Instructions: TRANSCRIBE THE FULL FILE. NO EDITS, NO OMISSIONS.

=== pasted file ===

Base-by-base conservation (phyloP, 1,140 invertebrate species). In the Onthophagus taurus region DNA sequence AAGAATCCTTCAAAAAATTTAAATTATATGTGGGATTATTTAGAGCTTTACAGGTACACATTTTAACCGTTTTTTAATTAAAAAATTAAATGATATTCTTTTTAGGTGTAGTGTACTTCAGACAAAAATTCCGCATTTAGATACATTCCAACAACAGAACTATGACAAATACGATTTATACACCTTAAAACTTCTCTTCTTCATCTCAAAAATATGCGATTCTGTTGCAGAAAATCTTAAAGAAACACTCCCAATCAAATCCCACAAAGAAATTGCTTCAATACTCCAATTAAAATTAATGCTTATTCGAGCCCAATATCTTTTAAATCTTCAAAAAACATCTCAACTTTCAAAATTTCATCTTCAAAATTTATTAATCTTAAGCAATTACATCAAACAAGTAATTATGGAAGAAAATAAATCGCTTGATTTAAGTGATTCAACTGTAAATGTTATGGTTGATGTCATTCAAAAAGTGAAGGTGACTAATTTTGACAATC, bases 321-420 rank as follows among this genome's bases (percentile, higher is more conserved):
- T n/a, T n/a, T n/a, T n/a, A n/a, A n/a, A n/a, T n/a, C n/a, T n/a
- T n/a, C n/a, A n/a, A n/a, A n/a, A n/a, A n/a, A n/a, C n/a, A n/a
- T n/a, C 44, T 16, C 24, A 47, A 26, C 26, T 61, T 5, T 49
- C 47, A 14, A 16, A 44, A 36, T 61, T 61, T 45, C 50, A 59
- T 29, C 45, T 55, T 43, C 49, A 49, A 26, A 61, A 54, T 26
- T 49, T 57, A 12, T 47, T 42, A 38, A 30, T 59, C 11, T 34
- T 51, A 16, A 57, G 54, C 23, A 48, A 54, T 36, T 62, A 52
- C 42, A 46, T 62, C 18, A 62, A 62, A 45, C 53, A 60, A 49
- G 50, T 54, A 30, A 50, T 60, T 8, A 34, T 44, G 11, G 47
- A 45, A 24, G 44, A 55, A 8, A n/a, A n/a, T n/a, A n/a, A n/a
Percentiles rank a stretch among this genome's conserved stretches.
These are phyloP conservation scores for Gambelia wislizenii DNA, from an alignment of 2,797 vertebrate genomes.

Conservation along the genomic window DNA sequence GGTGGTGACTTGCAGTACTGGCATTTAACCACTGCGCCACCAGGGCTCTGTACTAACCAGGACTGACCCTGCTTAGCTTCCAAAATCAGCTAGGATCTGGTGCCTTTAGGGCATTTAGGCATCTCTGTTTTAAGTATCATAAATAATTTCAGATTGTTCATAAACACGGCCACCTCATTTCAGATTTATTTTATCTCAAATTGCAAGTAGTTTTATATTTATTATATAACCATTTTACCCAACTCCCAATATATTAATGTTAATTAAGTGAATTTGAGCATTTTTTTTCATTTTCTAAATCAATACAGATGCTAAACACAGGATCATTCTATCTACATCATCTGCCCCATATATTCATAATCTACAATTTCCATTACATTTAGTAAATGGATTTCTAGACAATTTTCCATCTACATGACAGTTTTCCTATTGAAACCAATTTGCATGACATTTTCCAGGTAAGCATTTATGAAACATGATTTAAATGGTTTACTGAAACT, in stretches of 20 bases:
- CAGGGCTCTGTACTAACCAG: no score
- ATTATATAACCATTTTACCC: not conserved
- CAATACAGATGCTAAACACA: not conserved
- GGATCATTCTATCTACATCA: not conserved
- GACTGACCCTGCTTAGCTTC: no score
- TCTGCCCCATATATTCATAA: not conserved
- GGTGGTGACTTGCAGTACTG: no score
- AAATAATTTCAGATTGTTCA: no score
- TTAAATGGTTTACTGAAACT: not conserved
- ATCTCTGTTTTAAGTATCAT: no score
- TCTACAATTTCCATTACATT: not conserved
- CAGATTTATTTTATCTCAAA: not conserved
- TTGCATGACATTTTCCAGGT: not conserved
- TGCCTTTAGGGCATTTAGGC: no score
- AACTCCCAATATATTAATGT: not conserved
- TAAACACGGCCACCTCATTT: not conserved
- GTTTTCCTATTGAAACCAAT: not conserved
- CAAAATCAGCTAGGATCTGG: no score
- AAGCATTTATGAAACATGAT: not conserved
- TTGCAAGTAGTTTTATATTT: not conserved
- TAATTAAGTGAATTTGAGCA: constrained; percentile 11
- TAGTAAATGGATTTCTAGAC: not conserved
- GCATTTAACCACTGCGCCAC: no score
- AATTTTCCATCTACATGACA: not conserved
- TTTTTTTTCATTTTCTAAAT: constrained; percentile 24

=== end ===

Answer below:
Base-by-base conservation (phyloP, 1,140 invertebrate species). In the Onthophagus taurus region DNA sequence AAGAATCCTTCAAAAAATTTAAATTATATGTGGGATTATTTAGAGCTTTACAGGTACACATTTTAACCGTTTTTTAATTAAAAAATTAAATGATATTCTTTTTAGGTGTAGTGTACTTCAGACAAAAATTCCGCATTTAGATACATTCCAACAACAGAACTATGACAAATACGATTTATACACCTTAAAACTTCTCTTCTTCATCTCAAAAATATGCGATTCTGTTGCAGAAAATCTTAAAGAAACACTCCCAATCAAATCCCACAAAGAAATTGCTTCAATACTCCAATTAAAATTAATGCTTATTCGAGCCCAATATCTTTTAAATCTTCAAAAAACATCTCAACTTTCAAAATTTCATCTTCAAAATTTATTAATCTTAAGCAATTACATCAAACAAGTAATTATGGAAGAAAATAAATCGCTTGATTTAAGTGATTCAACTGTAAATGTTATGGTTGATGTCATTCAAAAAGTGAAGGTGACTAATTTTGACAATC, bases 321-420 rank as follows among this genome's bases (percentile, higher is more conserved):
- T n/a, T n/a, T n/a, T n/a, A n/a, A n/a, A n/a, T n/a, C n/a, T n/a
- T n/a, C n/a, A n/a, A n/a, A n/a, A n/a, A n/a, A n/a, C n/a, A n/a
- T n/a, C 44, T 16, C 24, A 47, A 26, C 26, T 61, T 5, T 49
- C 47, A 14, A 16, A 44, A 36, T 61, T 61, T 45, C 50, A 59
- T 29, C 45, T 55, T 43, C 49, A 49, A 26, A 61, A 54, T 26
- T 49, T 57, A 12, T 47, T 42, A 38, A 30, T 59, C 11, T 34
- T 51, A 16, A 57, G 54, C 23, A 48, A 54, T 36, T 62, A 52
- C 42, A 46, T 62, C 18, A 62, A 62, A 45, C 53, A 60, A 49
- G 50, T 54, A 30, A 50, T 60, T 8, A 34, T 44, G 11, G 47
- A 45, A 24, G 44, A 55, A 8, A n/a, A n/a, T n/a, A n/a, A n/a
Percentiles rank a stretch among this genome's conserved stretches.
These are phyloP conservation scores for Gambelia wislizenii DNA, from an alignment of 2,797 vertebrate genomes.

Conservation along the genomic window DNA sequence GGTGGTGACTTGCAGTACTGGCATTTAACCACTGCGCCACCAGGGCTCTGTACTAACCAGGACTGACCCTGCTTAGCTTCCAAAATCAGCTAGGATCTGGTGCCTTTAGGGCATTTAGGCATCTCTGTTTTAAGTATCATAAATAATTTCAGATTGTTCATAAACACGGCCACCTCATTTCAGATTTATTTTATCTCAAATTGCAAGTAGTTTTATATTTATTATATAACCATTTTACCCAACTCCCAATATATTAATGTTAATTAAGTGAATTTGAGCATTTTTTTTCATTTTCTAAATCAATACAGATGCTAAACACAGGATCATTCTATCTACATCATCTGCCCCATATATTCATAATCTACAATTTCCATTACATTTAGTAAATGGATTTCTAGACAATTTTCCATCTACATGACAGTTTTCCTATTGAAACCAATTTGCATGACATTTTCCAGGTAAGCATTTATGAAACATGATTTAAATGGTTTACTGAAACT, in stretches of 20 bases:
- CAGGGCTCTGTACTAACCAG: no score
- ATTATATAACCATTTTACCC: not conserved
- CAATACAGATGCTAAACACA: not conserved
- GGATCATTCTATCTACATCA: not conserved
- GACTGACCCTGCTTAGCTTC: no score
- TCTGCCCCATATATTCATAA: not conserved
- GGTGGTGACTTGCAGTACTG: no score
- AAATAATTTCAGATTGTTCA: no score
- TTAAATGGTTTACTGAAACT: not conserved
- ATCTCTGTTTTAAGTATCAT: no score
- TCTACAATTTCCATTACATT: not conserved
- CAGATTTATTTTATCTCAAA: not conserved
- TTGCATGACATTTTCCAGGT: not conserved
- TGCCTTTAGGGCATTTAGGC: no score
- AACTCCCAATATATTAATGT: not conserved
- TAAACACGGCCACCTCATTT: not conserved
- GTTTTCCTATTGAAACCAAT: not conserved
- CAAAATCAGCTAGGATCTGG: no score
- AAGCATTTATGAAACATGAT: not conserved
- TTGCAAGTAGTTTTATATTT: not conserved
- TAATTAAGTGAATTTGAGCA: constrained; percentile 11
- TAGTAAATGGATTTCTAGAC: not conserved
- GCATTTAACCACTGCGCCAC: no score
- AATTTTCCATCTACATGACA: not conserved
- TTTTTTTTCATTTTCTAAAT: constrained; percentile 24